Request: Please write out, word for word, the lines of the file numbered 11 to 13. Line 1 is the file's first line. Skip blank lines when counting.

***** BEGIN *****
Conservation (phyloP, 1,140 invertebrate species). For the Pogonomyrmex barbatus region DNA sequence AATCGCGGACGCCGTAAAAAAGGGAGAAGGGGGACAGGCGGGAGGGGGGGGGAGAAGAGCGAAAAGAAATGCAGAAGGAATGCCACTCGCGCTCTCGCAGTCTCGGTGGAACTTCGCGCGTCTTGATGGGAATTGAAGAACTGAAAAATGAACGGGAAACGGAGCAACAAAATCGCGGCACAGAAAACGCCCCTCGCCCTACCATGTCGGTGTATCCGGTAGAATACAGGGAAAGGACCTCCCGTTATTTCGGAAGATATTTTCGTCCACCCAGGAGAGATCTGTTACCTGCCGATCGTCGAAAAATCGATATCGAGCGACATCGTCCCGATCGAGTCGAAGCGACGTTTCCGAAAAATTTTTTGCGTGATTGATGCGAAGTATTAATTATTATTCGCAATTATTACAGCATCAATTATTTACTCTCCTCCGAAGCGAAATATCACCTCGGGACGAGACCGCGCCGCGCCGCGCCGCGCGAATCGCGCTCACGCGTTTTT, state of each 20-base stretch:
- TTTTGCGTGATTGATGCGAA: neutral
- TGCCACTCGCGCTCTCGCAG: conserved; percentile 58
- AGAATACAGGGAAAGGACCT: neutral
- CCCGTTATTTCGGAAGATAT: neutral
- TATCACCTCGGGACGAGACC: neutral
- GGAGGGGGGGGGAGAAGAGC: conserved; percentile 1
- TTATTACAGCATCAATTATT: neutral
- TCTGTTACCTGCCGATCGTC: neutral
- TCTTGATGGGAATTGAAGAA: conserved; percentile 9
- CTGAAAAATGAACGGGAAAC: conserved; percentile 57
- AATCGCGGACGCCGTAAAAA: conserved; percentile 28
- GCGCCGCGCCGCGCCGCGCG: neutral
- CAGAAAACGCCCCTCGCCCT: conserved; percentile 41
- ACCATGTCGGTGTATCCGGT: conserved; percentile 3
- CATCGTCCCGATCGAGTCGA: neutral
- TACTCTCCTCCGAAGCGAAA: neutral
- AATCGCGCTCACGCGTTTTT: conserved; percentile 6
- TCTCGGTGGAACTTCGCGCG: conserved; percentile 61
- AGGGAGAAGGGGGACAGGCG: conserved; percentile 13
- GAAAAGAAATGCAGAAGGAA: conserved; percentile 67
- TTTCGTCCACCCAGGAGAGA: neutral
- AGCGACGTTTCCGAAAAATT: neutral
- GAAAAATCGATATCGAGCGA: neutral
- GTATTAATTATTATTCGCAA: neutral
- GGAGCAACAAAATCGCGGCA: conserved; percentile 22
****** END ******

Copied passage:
- CTGAAAAATGAACGGGAAAC: conserved; percentile 57
- AATCGCGGACGCCGTAAAAA: conserved; percentile 28
- GCGCCGCGCCGCGCCGCGCG: neutral